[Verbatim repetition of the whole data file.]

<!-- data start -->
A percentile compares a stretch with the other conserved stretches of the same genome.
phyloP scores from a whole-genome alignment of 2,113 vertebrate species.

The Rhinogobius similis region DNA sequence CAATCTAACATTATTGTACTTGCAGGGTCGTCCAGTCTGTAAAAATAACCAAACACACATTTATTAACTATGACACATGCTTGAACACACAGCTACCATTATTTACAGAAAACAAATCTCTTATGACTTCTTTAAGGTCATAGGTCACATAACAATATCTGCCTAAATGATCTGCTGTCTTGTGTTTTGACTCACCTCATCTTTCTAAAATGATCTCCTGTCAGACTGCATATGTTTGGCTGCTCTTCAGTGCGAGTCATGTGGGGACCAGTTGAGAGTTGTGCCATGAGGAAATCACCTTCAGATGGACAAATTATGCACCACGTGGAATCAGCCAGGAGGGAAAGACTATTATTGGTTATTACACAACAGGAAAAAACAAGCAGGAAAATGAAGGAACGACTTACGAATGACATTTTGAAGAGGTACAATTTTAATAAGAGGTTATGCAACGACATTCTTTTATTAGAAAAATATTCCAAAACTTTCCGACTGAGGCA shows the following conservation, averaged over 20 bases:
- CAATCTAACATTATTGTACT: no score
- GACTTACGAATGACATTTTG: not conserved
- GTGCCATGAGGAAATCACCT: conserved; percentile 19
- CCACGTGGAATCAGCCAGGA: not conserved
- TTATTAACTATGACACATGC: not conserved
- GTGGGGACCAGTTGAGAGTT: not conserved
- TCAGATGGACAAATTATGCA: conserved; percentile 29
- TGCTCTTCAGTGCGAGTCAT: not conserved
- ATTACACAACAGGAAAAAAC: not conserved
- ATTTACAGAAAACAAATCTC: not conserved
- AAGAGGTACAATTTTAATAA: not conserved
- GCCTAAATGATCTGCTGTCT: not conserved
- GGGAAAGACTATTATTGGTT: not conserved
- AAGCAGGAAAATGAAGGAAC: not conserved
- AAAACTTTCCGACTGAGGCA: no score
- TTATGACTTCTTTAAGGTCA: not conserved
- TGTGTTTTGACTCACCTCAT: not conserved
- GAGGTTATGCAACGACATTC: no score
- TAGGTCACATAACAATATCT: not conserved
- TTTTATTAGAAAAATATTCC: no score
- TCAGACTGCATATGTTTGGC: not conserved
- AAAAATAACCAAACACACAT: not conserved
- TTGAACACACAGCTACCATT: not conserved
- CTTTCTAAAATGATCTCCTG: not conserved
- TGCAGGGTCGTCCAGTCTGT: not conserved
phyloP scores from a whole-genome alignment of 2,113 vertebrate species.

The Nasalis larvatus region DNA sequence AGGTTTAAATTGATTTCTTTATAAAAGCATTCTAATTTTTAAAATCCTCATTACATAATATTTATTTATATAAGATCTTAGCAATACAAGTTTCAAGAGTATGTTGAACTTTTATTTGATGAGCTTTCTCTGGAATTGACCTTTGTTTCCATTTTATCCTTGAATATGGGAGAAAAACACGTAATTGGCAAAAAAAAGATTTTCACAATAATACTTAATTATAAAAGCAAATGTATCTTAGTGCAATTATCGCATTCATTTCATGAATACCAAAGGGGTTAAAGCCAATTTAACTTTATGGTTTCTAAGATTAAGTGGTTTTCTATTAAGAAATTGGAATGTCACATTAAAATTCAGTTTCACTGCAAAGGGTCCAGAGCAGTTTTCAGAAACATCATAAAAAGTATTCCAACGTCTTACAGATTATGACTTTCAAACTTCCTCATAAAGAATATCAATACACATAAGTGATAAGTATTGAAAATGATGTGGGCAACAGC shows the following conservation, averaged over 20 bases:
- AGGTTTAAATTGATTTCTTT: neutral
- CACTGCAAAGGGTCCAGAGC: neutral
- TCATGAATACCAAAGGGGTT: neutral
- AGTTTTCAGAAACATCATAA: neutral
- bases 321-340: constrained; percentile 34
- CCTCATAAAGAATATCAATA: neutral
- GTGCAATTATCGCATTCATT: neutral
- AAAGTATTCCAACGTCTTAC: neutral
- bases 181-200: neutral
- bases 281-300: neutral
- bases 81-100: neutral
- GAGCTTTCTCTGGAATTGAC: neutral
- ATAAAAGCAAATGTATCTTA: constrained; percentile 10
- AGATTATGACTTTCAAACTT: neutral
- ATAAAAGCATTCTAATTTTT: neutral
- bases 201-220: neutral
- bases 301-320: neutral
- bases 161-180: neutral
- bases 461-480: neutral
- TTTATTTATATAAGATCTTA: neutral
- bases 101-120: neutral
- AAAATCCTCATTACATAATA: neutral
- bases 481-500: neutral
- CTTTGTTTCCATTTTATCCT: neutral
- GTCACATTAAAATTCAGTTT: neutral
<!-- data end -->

A percentile compares a stretch with the other conserved stretches of the same genome.
phyloP scores from a whole-genome alignment of 2,113 vertebrate species.

The Rhinogobius similis region DNA sequence CAATCTAACATTATTGTACTTGCAGGGTCGTCCAGTCTGTAAAAATAACCAAACACACATTTATTAACTATGACACATGCTTGAACACACAGCTACCATTATTTACAGAAAACAAATCTCTTATGACTTCTTTAAGGTCATAGGTCACATAACAATATCTGCCTAAATGATCTGCTGTCTTGTGTTTTGACTCACCTCATCTTTCTAAAATGATCTCCTGTCAGACTGCATATGTTTGGCTGCTCTTCAGTGCGAGTCATGTGGGGACCAGTTGAGAGTTGTGCCATGAGGAAATCACCTTCAGATGGACAAATTATGCACCACGTGGAATCAGCCAGGAGGGAAAGACTATTATTGGTTATTACACAACAGGAAAAAACAAGCAGGAAAATGAAGGAACGACTTACGAATGACATTTTGAAGAGGTACAATTTTAATAAGAGGTTATGCAACGACATTCTTTTATTAGAAAAATATTCCAAAACTTTCCGACTGAGGCA shows the following conservation, averaged over 20 bases:
- CAATCTAACATTATTGTACT: no score
- GACTTACGAATGACATTTTG: not conserved
- GTGCCATGAGGAAATCACCT: conserved; percentile 19
- CCACGTGGAATCAGCCAGGA: not conserved
- TTATTAACTATGACACATGC: not conserved
- GTGGGGACCAGTTGAGAGTT: not conserved
- TCAGATGGACAAATTATGCA: conserved; percentile 29
- TGCTCTTCAGTGCGAGTCAT: not conserved
- ATTACACAACAGGAAAAAAC: not conserved
- ATTTACAGAAAACAAATCTC: not conserved
- AAGAGGTACAATTTTAATAA: not conserved
- GCCTAAATGATCTGCTGTCT: not conserved
- GGGAAAGACTATTATTGGTT: not conserved
- AAGCAGGAAAATGAAGGAAC: not conserved
- AAAACTTTCCGACTGAGGCA: no score
- TTATGACTTCTTTAAGGTCA: not conserved
- TGTGTTTTGACTCACCTCAT: not conserved
- GAGGTTATGCAACGACATTC: no score
- TAGGTCACATAACAATATCT: not conserved
- TTTTATTAGAAAAATATTCC: no score
- TCAGACTGCATATGTTTGGC: not conserved
- AAAAATAACCAAACACACAT: not conserved
- TTGAACACACAGCTACCATT: not conserved
- CTTTCTAAAATGATCTCCTG: not conserved
- TGCAGGGTCGTCCAGTCTGT: not conserved
phyloP scores from a whole-genome alignment of 2,113 vertebrate species.

The Nasalis larvatus region DNA sequence AGGTTTAAATTGATTTCTTTATAAAAGCATTCTAATTTTTAAAATCCTCATTACATAATATTTATTTATATAAGATCTTAGCAATACAAGTTTCAAGAGTATGTTGAACTTTTATTTGATGAGCTTTCTCTGGAATTGACCTTTGTTTCCATTTTATCCTTGAATATGGGAGAAAAACACGTAATTGGCAAAAAAAAGATTTTCACAATAATACTTAATTATAAAAGCAAATGTATCTTAGTGCAATTATCGCATTCATTTCATGAATACCAAAGGGGTTAAAGCCAATTTAACTTTATGGTTTCTAAGATTAAGTGGTTTTCTATTAAGAAATTGGAATGTCACATTAAAATTCAGTTTCACTGCAAAGGGTCCAGAGCAGTTTTCAGAAACATCATAAAAAGTATTCCAACGTCTTACAGATTATGACTTTCAAACTTCCTCATAAAGAATATCAATACACATAAGTGATAAGTATTGAAAATGATGTGGGCAACAGC shows the following conservation, averaged over 20 bases:
- AGGTTTAAATTGATTTCTTT: neutral
- CACTGCAAAGGGTCCAGAGC: neutral
- TCATGAATACCAAAGGGGTT: neutral
- AGTTTTCAGAAACATCATAA: neutral
- bases 321-340: constrained; percentile 34
- CCTCATAAAGAATATCAATA: neutral
- GTGCAATTATCGCATTCATT: neutral
- AAAGTATTCCAACGTCTTAC: neutral
- bases 181-200: neutral
- bases 281-300: neutral
- bases 81-100: neutral
- GAGCTTTCTCTGGAATTGAC: neutral
- ATAAAAGCAAATGTATCTTA: constrained; percentile 10
- AGATTATGACTTTCAAACTT: neutral
- ATAAAAGCATTCTAATTTTT: neutral
- bases 201-220: neutral
- bases 301-320: neutral
- bases 161-180: neutral
- bases 461-480: neutral
- TTTATTTATATAAGATCTTA: neutral
- bases 101-120: neutral
- AAAATCCTCATTACATAATA: neutral
- bases 481-500: neutral
- CTTTGTTTCCATTTTATCCT: neutral
- GTCACATTAAAATTCAGTTT: neutral